A Hamptons House Built to Withstand the Grandchildren

A few years after their daughters moved from the mountainous western edge of Austria to the concrete canyons of New York, Konrad and Doris Wuehrer decided to start a new tradition.

Instead of expecting their children to return home to Austria every summer — as the women, Barbara Wuehrer-Engelking and Monika Wuhrer (who uses a variant spelling of the surname), were beginning to start families of their own — the parents would organize a family vacation in the United States, renting a beach house with room for everyone.

At first, it was Cape Cod. But after a few years, when the drive proved too long for the increasing number of grandchildren (the New York-based sisters now have five sons between them), they switched to the Hamptons, and found a house in the Springs hamlet of East Hampton.

“We thought it was really good: nature, living, recreation,” said Mr. Wuehrer, 80, a retired mechanical engineer.

It was so good, in fact, that as the years and memories piled up, he said, “we decided to buy a house.”

Finding the right one, however, proved challenging. Every house they saw was too small, too close to neighbors or in dismal condition.

But the children had some ideas of their own. Ms. Wuehrer-Engelking, 49, an architect who works on low-income housing and restoration projects, had married another architect, Jerome Engelking, 45, who had experience designing upscale residential and commercial buildings at Richard Meier & Partners Architects.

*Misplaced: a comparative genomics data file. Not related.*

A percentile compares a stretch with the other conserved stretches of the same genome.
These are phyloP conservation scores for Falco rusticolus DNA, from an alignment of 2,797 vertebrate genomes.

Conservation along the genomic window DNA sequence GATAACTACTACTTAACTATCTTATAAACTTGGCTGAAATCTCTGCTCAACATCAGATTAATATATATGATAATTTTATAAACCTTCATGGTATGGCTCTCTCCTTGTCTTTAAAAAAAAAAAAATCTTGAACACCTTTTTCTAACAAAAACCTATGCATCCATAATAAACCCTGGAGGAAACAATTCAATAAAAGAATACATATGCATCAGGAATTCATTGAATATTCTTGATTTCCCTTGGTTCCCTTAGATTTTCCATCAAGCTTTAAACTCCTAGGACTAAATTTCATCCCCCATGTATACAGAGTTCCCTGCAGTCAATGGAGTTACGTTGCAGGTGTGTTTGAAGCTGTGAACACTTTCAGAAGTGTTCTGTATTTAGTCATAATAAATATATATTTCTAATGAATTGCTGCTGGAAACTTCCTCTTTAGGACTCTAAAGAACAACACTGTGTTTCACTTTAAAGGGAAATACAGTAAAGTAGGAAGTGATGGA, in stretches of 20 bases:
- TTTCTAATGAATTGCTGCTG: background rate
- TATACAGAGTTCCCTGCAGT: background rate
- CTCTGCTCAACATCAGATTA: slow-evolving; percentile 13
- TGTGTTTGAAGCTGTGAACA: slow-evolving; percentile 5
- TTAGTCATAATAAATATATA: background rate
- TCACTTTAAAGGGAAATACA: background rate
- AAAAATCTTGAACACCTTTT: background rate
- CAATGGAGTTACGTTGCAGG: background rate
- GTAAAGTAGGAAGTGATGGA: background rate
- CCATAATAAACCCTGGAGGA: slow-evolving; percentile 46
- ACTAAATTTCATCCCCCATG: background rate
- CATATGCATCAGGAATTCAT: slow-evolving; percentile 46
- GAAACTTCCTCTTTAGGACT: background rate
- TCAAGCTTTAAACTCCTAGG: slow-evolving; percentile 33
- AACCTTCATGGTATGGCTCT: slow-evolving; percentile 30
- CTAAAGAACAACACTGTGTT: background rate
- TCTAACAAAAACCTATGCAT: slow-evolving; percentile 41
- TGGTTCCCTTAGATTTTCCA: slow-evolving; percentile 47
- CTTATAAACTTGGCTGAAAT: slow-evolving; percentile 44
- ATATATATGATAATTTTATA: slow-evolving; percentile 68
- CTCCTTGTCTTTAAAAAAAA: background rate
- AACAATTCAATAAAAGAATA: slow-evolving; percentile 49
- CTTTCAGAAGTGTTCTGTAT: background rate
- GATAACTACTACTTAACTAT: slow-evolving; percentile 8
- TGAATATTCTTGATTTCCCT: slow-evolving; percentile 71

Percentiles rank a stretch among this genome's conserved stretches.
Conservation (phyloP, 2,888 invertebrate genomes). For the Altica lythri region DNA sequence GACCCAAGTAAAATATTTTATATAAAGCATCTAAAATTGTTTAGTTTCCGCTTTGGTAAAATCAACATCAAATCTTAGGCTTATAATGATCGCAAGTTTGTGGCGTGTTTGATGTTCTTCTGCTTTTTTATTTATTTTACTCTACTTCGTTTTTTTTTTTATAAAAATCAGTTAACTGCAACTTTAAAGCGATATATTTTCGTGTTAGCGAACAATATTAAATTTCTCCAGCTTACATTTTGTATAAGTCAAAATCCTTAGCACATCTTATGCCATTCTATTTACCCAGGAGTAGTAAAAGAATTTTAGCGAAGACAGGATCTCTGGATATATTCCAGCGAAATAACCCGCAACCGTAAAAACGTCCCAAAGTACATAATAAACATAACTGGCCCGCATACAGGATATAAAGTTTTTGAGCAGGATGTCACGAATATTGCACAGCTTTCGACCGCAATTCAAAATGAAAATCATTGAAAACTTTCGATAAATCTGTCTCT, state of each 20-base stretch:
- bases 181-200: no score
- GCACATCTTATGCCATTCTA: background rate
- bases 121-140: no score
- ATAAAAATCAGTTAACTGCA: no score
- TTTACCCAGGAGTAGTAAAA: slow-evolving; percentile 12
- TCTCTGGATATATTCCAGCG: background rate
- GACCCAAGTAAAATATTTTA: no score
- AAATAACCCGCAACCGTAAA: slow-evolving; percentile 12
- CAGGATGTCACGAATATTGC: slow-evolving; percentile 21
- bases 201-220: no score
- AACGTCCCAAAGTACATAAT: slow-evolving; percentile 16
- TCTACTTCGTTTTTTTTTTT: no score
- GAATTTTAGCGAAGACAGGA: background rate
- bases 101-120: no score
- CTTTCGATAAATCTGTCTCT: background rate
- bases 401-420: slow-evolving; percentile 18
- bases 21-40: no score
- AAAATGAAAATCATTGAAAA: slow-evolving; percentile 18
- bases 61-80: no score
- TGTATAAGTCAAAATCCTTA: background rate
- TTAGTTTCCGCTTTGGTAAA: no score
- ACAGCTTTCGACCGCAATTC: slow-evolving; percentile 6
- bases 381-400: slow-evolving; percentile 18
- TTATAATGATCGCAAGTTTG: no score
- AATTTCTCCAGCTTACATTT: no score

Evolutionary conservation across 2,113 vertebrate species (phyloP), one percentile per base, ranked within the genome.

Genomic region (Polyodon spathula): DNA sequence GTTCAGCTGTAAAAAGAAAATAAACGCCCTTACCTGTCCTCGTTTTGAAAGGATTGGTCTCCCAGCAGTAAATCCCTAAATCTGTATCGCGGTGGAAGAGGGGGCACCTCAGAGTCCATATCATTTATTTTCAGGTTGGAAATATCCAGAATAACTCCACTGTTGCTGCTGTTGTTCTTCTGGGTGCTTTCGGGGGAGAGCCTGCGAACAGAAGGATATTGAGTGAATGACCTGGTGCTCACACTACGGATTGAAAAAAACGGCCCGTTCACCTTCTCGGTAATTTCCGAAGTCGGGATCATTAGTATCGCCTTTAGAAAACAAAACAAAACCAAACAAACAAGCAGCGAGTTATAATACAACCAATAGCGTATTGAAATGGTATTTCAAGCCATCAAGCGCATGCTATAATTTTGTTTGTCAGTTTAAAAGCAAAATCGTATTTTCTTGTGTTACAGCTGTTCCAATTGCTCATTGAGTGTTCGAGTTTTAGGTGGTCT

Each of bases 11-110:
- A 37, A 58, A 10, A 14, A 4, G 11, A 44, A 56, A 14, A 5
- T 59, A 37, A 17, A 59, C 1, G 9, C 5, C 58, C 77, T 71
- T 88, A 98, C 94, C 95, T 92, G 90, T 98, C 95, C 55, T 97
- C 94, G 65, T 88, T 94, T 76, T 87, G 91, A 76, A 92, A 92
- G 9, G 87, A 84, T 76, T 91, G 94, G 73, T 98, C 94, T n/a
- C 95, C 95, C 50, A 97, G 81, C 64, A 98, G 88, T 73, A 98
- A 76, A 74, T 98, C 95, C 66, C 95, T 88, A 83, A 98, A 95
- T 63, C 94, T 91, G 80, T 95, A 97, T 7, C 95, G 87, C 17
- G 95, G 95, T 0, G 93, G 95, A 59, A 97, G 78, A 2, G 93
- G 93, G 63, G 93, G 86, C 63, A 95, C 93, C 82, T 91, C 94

Why not look for land, Mr. Engelking suggested, where he could design a family home from the ground up?

The Wuehrers liked the idea and eventually found a forested lot of a little more than three acres, bounded on two sides by a nature preserve where Springs meets Amagansett. As Mr. Wuehrer put it, “It’s a really nice property in the middle of the woods, almost like a park.”

“It’s just trees, deer and birds,” Mr. Engelking said, which meant they wouldn’t need to worry about the children disturbing the neighbors. “That sealed the deal.”

The Wuehrers bought the property for $575,000 in 2014, and Mr. Engelking set to work, with Ms. Wuehrer-Engelking facilitating communications between her father and husband.

“I do architecture, but it’s completely different,” she said of her work, so she let her husband take the lead. “You cannot have two architects with two different opinions.”

Impressed with the secluded, unspoiled site, Mr. Engelking envisioned a house that would be visually wide open. “I suggested a glass house, to maximize the generous opportunities of the surroundings,” he said.

Mr. Wuehrer was intrigued, but felt that a house made of wood would be cozier.

“He wanted something that felt homey, not a machine for living,” Mr. Engelking said. “These two things didn’t necessarily jibe.”

Construction began in May 2016 and took about a year to complete, at a cost of $500 a square foot. But “that included a lot of sweat equity,” said Mr. Engelking, who managed the many contractors and oversaw the work.

The transparent house may not be what Mr. Wuehrer initially imagined, but he is happy with the result. “The conception is very clear, and I like that,” he said. “One side for sleeping, one side for living and dining, and every room has a door to the garden. It provides privacy for everybody staying in the house.”

Sahred From Source link Real Estate

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